Golden State Warriors CFO Jennifer Cabalquinto Is a Warrior for Women
May 22, 2019
On Monday night, the Golden State Warriors basketball team secured a coveted trip to the NBA Finals for the fifth straight year, a feat unequaled by any team since the 1960s. Despite a number of serious injuries requiring major changes in the lineup, the Warriors battled through the playoffs like the golden champs they are. Warriors CFO Jennifer Cabalquinto is, herself, no stranger to battling her way to the top. Thriving in a male-dominated field, she’s a key executive behind the powerhouse basketball franchise, running its finance and accounting operations and managing the development of the billion-dollar Chase Center, the first 100 percent privately financed modern sports arena and the Warriors’ new home, which opens in San Francisco in September. She also serves as treasurer of the Warriors Community Foundation, which focuses on building thriving communities and supporting Bay Area youth.
Born in the Philippines, Cabalquinto today is one of the highest-ranking Filipinas in the corporate world. “When I first joined the Warriors in 2013, I became the third female CFO,” she told Sports Business Journal last year. “Now there are just two of us. I do feel a certain amount of responsibility. This job is higher profile than previous jobs I have had. I have four brothers, and I have been competing with them my whole life.”
The #MeToo movement has provoked renewed discussion of the benefits of having women in leadership positions, but women in the C-suite are still rare. Cabalquinto says the time for women leaders has come. “Being in a room with only men is something I am used to, and that comes from how I was brought up. I meet young women in particular who don’t realize that there are opportunities in STEM and math, and that you can couple it with industries like entertainment and sports. There are real opportunities in roles that I have.”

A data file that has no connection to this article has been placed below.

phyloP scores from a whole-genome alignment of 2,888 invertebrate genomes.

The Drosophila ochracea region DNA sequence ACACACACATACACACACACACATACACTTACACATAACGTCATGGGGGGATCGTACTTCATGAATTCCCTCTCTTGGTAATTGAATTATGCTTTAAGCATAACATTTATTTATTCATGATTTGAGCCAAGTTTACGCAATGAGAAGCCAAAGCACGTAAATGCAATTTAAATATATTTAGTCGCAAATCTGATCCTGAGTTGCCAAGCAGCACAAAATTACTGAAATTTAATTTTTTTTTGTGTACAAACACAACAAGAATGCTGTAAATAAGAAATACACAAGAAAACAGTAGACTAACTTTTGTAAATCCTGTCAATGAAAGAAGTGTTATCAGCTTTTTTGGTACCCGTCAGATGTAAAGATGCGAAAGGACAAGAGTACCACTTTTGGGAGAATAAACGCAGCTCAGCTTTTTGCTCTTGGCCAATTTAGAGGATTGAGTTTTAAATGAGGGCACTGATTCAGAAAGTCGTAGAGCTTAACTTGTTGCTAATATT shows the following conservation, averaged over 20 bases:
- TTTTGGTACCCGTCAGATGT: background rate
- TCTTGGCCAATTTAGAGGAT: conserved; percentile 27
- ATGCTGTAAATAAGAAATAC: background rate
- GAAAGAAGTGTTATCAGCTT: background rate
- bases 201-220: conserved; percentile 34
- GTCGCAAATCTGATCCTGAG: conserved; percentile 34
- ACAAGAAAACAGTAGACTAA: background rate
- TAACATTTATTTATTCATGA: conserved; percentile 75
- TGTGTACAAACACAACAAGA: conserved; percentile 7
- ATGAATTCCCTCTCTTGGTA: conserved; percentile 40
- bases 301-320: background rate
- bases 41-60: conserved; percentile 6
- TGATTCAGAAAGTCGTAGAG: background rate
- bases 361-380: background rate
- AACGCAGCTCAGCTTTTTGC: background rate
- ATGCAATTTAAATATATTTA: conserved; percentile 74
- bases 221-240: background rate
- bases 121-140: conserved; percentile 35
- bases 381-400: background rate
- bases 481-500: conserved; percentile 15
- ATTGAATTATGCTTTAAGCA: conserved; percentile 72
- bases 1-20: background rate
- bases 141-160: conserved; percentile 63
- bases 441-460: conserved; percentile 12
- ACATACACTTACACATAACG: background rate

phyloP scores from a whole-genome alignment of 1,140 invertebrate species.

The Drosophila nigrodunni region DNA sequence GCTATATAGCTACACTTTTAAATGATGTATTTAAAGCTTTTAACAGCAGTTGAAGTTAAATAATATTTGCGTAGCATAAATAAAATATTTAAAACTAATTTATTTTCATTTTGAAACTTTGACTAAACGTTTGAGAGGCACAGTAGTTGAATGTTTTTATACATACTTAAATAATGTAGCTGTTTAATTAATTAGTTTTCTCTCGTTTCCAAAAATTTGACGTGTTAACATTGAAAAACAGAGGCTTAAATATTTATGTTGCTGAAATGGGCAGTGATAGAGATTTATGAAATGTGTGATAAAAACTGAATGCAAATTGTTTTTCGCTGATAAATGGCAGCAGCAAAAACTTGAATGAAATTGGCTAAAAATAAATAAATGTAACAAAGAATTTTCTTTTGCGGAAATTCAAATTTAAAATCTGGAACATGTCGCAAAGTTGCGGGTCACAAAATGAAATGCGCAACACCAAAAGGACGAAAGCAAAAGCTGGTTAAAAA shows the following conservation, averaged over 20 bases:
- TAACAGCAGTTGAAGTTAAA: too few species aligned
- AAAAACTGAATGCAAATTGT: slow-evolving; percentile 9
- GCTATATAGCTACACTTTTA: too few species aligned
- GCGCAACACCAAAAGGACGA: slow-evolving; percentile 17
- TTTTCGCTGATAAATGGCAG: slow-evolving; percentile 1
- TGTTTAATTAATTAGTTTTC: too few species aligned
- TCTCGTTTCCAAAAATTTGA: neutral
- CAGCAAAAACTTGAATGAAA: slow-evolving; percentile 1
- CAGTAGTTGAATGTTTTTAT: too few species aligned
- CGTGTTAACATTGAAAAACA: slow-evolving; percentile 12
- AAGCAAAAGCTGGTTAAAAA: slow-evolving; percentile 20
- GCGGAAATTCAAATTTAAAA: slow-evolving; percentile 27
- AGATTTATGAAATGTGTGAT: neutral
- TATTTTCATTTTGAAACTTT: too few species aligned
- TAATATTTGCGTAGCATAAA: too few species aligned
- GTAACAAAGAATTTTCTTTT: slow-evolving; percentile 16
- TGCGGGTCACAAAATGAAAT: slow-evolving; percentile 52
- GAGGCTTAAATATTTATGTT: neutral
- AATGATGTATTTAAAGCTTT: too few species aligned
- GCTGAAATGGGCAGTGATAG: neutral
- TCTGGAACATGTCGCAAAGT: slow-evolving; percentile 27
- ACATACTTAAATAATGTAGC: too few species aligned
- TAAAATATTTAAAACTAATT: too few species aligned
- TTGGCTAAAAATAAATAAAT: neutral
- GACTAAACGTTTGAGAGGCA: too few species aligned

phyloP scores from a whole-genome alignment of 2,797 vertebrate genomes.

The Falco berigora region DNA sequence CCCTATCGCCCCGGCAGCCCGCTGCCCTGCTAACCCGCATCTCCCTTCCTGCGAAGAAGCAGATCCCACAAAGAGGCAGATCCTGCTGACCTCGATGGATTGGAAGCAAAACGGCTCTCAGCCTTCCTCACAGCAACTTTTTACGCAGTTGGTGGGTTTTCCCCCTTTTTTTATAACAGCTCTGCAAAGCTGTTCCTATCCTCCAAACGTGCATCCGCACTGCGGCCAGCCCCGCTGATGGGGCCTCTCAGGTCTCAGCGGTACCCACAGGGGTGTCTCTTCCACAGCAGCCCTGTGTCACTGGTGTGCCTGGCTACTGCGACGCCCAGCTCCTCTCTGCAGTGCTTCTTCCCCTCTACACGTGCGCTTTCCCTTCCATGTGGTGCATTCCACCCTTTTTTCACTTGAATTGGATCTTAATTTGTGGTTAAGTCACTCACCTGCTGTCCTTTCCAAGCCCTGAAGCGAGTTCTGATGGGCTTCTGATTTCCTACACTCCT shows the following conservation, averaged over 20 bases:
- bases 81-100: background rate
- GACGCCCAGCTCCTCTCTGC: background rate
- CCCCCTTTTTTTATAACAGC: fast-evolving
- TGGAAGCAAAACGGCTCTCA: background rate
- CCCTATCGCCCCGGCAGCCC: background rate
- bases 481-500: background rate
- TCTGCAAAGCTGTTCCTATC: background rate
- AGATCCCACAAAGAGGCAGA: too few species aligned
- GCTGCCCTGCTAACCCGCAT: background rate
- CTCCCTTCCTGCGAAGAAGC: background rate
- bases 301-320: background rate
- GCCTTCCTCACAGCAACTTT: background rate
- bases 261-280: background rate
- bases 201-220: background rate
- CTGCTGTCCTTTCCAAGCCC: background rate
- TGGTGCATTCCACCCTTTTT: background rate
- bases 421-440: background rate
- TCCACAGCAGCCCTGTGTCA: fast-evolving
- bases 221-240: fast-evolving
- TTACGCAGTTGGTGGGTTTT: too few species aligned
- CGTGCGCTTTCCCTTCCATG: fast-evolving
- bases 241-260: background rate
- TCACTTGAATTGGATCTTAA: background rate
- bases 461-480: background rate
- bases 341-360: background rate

On May 29, The Asia Foundation will present Cabalquinto with the Lotus Leadership Award, which recognizes outstanding individuals and organizations for their contributions to women’s and girls’ empowerment. Cabalquinto is extraordinary for her personal accomplishments, for breaking down barriers and inspiring other women to become leaders, and for her tremendous advocacy of gender equality, diversity, and inclusion, in the workplace and beyond.
In an interview with BizJournals.com, Cabalquinto said the best way to help women succeed in business is “mentorship and sponsorship of other women, but also coaching male colleagues to help them see the unconscious bias they may be exhibiting—in a nonthreatening way, of course.”
Cabalquinto was one of five children in a Filipino family that she describes as wholly nonpatriarchal. Her mother was college educated and “very empowered,” and Jennifer was encouraged equally with her four brothers. When she was four, her accountant father moved to the United States in search of a better future for the family. Within a year, she and her mother and brothers came to join him. She vividly recalls the seven of them living in a two-bedroom apartment in Brooklyn, all trying to learn English. Following in her father’s footsteps, she majored in accounting at SUNY–Binghamton, but she believes it was her minor in East Asian studies that opened the door to her first big break, at the accounting firm EY. She’s also extremely grateful to her parents for the risks they took and the sacrifices they made for their children.
Life, she says, is like a triangle. “The broader the base, the higher the point can be.”
As for the Warriors, we’ll just have to wait and see if they can clinch the championship again this year. The NBA Finals kick off on May 30, the day after Cabalquinto receives her Lotus Leadership Award.
Amy Ovalle is The Asia Foundation’s vice president for global communications. She can be reached at email@example.com. The views and opinions expressed here are those of the author, not those of The Asia Foundation.
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